Over 100,000 people join Raj Thackeray-led Mumbai rally to demand ouster of Pakistani-Bangladeshi infiltrators

Over an estimated 100,000 activists took part in a mega-procession taken out by the Maharashtra Navnirman Sena President Raj Thackeray, demanding the ouster of Pakistani-Bangladeshi infiltrators living in the country, in Mumbai on Sunday.

After starting from their Shivaji Park home, Thackeray and his family, including wife Sharmila, their son and MNS leader Amit Thackeray, first performed an 'aarti' and took 'darshan' of Lord Ganesha at the famed 220-year old Siddhivinayak Temple in Prabhadevi.

Later, accompanied by the MNS top brass, the Thackerays led the procession from Girgaum Chowpatty as it wend its way to the historic Azad Maidan, around 4 kms away, where more enthusiastic crowds awaited Thackeray, who is expected to address a rally later.

Thousands of MNS activists from all over Maharashtra have been trooping to Mumbai since Saturday night to join the procession, by public or chartered buses, private vehicles, trains and even motorcycles.

The entire route from Girgaum Chowpatty to Azad Maidan resembled a sea of the MNS' new saffron-hued flag with the symbol of Chhatrapati Shivaji Maharaj's Royal Seal.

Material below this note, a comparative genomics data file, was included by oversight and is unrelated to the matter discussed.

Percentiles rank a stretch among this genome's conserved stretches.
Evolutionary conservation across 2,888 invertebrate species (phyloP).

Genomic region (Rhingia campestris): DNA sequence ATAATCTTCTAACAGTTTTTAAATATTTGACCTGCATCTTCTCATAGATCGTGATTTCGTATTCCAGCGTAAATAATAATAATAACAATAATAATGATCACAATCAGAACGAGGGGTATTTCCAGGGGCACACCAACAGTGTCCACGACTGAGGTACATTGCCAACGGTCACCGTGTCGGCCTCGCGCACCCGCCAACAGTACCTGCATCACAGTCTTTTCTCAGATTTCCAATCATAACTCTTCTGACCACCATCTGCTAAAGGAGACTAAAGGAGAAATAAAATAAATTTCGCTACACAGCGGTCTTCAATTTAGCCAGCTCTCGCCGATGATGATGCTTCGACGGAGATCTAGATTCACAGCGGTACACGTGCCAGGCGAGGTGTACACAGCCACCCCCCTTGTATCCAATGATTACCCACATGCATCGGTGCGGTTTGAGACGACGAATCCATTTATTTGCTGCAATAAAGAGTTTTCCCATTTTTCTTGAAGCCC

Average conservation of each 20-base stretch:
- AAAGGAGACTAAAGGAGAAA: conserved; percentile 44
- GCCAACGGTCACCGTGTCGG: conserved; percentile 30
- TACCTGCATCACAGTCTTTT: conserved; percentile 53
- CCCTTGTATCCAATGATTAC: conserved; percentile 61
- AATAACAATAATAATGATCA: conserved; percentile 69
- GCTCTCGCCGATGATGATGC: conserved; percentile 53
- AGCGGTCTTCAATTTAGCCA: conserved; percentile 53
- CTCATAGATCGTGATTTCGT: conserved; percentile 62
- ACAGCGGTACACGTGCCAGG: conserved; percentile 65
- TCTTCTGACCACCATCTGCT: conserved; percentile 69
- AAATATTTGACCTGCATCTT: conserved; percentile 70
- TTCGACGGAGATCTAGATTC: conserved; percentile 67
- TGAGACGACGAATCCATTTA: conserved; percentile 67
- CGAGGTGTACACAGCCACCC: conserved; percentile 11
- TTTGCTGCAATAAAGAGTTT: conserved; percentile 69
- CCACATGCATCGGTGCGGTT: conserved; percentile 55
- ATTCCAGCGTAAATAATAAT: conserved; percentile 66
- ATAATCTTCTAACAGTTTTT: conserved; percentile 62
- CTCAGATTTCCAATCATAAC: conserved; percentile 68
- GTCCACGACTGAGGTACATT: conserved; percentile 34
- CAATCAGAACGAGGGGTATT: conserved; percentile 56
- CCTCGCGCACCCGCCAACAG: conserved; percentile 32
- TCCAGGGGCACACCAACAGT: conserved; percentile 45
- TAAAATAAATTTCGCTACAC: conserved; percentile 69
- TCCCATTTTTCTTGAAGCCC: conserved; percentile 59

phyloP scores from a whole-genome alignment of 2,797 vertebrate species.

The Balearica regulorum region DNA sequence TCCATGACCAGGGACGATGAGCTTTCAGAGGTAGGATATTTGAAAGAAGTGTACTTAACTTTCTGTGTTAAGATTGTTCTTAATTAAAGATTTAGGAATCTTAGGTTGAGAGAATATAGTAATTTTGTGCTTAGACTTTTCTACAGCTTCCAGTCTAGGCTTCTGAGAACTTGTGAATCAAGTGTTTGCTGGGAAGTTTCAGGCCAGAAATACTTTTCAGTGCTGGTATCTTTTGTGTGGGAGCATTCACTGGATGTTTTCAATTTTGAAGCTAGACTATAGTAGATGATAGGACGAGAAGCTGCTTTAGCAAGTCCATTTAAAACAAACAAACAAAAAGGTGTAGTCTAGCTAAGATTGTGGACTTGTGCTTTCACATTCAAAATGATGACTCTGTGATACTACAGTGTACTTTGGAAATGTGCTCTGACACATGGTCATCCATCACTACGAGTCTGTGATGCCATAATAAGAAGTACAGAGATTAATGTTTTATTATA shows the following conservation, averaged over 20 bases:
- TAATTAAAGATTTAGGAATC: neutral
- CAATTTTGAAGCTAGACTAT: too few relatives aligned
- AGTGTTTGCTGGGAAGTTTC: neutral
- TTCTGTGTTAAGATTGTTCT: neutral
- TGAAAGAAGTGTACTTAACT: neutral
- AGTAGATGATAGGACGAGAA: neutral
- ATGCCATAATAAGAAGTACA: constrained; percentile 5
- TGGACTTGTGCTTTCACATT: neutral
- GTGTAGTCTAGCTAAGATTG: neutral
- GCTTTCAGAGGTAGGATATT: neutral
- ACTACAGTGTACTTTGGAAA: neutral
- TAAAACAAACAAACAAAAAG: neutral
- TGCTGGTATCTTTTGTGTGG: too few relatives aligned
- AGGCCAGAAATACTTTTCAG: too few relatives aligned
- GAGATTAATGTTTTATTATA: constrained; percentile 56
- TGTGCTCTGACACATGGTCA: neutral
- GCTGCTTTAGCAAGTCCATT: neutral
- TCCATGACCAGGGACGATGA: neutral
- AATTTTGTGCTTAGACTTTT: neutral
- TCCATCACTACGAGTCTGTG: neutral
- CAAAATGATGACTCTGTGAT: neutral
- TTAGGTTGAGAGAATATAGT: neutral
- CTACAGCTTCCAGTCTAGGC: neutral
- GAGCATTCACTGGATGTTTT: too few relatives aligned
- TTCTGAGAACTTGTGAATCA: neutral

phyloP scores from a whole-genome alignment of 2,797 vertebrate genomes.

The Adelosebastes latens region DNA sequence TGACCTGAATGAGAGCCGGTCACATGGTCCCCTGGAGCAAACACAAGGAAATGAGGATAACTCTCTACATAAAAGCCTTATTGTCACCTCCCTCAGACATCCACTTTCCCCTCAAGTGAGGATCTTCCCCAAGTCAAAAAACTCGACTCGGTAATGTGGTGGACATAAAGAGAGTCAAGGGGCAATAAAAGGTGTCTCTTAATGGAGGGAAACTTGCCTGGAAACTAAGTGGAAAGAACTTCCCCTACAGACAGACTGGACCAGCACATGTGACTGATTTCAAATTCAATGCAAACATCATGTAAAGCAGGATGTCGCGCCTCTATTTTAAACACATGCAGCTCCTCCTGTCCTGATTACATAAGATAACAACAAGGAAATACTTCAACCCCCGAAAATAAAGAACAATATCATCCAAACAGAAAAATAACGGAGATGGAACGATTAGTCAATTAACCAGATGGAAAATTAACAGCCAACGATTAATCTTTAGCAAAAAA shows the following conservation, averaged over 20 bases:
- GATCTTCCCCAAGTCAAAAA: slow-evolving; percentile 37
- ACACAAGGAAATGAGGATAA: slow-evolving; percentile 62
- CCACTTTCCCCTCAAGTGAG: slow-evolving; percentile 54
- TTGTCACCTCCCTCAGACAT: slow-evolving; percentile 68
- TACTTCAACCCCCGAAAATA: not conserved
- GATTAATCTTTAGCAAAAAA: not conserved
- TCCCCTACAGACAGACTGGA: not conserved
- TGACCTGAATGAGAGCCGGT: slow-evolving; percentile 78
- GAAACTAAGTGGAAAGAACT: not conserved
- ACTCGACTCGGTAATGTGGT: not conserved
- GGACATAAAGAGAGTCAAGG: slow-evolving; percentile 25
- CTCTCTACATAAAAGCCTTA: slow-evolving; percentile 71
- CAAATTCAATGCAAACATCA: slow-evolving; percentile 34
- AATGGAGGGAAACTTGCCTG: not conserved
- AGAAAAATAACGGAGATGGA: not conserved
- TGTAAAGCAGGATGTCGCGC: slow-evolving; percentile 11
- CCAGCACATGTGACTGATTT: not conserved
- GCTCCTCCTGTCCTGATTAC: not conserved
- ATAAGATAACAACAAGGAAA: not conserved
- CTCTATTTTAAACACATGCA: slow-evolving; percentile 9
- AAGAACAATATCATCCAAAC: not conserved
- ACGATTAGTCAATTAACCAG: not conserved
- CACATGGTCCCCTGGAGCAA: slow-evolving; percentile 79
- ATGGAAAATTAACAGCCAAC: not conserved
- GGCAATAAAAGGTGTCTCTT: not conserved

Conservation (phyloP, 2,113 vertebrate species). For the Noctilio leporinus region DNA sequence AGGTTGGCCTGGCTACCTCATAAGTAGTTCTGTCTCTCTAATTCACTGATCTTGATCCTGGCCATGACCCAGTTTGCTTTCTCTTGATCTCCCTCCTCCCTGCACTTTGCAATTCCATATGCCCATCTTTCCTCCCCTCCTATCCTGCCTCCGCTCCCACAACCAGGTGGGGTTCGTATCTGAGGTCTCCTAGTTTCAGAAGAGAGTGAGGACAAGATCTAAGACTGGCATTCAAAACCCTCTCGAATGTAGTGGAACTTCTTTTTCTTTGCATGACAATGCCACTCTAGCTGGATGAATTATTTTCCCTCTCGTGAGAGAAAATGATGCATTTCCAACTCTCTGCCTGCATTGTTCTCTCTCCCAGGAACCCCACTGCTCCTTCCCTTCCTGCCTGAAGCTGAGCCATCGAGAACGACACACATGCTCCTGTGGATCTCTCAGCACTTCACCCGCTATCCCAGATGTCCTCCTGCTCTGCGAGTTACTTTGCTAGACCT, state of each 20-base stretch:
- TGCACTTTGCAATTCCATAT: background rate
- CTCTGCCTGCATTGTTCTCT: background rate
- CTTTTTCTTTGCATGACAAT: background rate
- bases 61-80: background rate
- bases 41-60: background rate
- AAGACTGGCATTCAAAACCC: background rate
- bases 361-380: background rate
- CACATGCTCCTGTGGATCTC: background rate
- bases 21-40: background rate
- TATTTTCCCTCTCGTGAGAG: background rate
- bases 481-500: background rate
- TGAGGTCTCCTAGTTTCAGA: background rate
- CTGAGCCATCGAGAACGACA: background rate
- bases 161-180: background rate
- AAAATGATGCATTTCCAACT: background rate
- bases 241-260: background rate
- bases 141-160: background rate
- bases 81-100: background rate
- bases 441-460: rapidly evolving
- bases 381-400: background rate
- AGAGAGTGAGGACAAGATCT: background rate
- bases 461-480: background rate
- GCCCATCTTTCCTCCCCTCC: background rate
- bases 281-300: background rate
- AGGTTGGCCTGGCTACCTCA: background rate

Marching peacefully and in an orderly fashion, many raised slogans demanding that the illegal migrants living in the country should be driven away as they are a drain on the country's economy, resources and jobs, besides posing threats to national security.

However, Raj Thackeray has made it clear that the morcha is not in support of the CAA-NRC-NPR which have created massive socio-political upheavals around the country over two months.

Also Read: ‘Leave or you will be driven out MNS style’: Raj Thackeray’s party’s poster threatens ‘Bangladeshis’

This is the MNS' first public show of strength after it donned 'new avatar' on January 23, with a new flag, symbol, 'Hindutva' agenda and right-wing direction as it struggles for survival to create its own political space in Maharashtra, particularly after the recently changed state political scenario.